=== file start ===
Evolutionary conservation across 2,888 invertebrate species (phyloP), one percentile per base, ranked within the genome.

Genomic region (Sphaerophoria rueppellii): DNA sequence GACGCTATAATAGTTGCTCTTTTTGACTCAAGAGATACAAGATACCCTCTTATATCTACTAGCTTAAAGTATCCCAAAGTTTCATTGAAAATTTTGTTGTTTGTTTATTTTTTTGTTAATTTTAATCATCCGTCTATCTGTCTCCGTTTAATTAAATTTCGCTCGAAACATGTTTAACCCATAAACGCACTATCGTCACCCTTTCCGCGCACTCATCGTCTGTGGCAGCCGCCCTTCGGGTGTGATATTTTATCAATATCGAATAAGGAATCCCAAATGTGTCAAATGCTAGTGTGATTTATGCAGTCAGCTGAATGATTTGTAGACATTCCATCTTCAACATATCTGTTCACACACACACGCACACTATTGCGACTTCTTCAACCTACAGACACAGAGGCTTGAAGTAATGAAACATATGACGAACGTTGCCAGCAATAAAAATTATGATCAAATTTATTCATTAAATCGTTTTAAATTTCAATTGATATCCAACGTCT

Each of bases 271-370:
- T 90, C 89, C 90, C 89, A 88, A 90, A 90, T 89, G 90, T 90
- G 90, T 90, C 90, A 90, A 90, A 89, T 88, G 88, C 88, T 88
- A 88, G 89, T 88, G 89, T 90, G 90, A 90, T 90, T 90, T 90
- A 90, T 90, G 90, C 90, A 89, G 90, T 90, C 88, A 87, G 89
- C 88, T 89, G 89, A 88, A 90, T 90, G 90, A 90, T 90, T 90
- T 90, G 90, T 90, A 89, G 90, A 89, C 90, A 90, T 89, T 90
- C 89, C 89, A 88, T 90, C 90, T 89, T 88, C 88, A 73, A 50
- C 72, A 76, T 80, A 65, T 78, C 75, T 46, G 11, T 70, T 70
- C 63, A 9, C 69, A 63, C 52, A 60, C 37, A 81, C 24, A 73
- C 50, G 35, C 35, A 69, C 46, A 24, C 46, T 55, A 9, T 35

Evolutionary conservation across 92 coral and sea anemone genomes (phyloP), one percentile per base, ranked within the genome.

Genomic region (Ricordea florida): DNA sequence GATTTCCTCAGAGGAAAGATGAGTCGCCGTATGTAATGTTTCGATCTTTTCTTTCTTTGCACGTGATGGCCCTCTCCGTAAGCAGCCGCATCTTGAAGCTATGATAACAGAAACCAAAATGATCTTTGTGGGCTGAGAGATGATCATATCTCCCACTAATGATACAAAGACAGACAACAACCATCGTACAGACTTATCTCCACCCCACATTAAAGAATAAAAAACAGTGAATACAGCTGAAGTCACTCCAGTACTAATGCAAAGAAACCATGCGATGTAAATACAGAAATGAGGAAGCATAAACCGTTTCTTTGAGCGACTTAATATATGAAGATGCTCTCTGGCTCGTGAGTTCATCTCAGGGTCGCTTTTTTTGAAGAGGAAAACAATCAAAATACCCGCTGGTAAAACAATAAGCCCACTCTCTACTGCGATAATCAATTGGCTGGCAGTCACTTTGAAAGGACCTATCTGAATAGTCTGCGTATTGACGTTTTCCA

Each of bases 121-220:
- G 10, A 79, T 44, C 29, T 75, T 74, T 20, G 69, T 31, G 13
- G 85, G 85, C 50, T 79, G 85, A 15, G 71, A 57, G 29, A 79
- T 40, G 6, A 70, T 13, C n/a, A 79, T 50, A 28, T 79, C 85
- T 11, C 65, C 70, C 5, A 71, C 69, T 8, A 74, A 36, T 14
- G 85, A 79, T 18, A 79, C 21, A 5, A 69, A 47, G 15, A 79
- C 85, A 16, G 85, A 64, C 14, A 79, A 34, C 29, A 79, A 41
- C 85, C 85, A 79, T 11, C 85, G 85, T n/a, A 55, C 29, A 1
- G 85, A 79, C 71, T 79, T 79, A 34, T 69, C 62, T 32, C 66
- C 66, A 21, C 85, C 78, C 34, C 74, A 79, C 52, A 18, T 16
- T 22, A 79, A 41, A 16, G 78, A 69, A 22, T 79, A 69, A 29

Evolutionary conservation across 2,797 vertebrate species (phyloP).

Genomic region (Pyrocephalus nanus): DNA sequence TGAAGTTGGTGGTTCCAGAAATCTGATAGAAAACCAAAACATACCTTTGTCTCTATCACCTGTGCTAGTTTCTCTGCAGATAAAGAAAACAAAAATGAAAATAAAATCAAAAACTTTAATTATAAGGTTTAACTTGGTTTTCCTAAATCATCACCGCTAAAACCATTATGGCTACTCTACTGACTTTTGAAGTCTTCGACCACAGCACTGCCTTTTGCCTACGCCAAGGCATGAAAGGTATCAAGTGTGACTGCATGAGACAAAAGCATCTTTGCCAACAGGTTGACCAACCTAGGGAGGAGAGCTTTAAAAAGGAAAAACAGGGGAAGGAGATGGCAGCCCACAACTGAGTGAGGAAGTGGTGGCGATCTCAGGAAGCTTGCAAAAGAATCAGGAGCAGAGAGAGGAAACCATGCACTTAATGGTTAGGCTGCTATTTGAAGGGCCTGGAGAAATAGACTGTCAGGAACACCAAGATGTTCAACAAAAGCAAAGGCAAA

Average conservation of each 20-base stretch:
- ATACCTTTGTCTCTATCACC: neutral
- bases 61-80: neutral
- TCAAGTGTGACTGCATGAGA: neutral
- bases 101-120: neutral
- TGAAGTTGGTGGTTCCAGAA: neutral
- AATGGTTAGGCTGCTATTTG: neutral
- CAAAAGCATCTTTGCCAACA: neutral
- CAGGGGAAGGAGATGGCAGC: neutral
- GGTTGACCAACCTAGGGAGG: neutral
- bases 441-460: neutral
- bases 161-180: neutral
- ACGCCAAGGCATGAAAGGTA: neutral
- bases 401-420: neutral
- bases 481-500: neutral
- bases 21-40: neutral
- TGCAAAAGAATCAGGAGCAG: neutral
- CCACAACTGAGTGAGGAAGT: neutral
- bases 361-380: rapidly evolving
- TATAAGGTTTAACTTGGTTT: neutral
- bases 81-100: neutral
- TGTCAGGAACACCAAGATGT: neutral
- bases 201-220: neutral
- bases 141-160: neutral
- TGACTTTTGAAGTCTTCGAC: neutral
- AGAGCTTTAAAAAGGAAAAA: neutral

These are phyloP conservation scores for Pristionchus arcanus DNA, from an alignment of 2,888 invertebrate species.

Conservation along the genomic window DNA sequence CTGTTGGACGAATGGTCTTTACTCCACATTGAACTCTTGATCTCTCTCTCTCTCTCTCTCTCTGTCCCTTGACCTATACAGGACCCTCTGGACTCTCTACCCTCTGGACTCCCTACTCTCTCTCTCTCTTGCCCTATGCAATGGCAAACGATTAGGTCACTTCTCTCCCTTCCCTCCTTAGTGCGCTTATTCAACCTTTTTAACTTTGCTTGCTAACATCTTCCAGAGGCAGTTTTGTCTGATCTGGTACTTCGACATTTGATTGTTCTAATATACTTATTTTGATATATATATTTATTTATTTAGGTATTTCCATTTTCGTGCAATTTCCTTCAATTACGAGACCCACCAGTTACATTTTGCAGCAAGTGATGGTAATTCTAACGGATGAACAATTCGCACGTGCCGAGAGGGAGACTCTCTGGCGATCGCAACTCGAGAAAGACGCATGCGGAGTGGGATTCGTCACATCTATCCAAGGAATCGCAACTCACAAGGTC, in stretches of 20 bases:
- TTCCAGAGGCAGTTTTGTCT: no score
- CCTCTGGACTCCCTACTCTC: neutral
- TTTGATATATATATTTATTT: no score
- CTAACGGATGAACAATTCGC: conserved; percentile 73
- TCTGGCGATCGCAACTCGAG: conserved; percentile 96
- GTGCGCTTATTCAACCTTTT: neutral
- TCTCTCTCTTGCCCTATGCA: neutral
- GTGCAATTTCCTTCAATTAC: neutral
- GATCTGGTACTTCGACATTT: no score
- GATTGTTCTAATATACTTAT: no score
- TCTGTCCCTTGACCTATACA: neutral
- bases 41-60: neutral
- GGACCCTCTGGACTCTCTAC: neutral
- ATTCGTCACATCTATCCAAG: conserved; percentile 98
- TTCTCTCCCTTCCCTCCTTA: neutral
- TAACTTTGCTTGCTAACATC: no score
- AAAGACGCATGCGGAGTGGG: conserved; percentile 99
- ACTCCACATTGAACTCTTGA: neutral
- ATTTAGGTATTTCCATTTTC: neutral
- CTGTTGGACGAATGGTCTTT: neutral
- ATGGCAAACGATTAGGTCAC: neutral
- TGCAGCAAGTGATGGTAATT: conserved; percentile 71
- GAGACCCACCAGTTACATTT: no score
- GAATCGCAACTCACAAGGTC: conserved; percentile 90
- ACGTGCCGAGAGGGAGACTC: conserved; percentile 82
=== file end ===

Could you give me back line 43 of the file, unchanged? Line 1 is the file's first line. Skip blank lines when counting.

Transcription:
- bases 481-500: neutral